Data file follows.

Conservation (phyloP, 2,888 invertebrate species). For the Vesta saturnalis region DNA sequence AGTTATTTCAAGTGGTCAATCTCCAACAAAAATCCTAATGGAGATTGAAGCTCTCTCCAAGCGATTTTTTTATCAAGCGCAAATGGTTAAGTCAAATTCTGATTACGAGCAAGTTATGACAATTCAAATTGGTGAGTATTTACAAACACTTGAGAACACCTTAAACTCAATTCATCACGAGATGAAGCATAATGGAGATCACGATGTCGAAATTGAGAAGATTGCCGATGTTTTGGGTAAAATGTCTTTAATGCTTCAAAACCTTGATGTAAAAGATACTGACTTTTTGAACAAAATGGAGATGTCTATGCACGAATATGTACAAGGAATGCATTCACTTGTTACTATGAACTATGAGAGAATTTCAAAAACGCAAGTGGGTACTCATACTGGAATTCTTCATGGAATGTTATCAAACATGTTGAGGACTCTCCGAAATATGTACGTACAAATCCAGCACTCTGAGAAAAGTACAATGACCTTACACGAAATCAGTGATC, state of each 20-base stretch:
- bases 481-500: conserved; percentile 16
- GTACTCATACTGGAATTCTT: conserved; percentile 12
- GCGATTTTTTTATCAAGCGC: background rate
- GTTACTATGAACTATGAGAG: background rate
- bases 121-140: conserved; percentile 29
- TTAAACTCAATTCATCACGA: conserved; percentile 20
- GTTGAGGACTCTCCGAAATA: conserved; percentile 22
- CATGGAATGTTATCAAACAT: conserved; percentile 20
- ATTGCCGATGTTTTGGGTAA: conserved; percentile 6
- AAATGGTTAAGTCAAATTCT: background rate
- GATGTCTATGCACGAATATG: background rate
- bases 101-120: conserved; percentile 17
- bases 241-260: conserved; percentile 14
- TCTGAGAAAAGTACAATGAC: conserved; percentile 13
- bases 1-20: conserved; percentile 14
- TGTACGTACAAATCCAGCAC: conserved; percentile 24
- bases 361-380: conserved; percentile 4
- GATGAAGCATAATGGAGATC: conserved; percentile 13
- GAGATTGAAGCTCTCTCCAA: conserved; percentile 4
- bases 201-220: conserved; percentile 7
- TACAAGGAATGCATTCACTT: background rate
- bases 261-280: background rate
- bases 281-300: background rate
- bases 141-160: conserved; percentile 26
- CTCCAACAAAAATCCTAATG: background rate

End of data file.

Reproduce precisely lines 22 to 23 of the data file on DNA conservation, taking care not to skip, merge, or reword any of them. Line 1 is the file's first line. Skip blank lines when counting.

- TACAAGGAATGCATTCACTT: background rate
- bases 261-280: background rate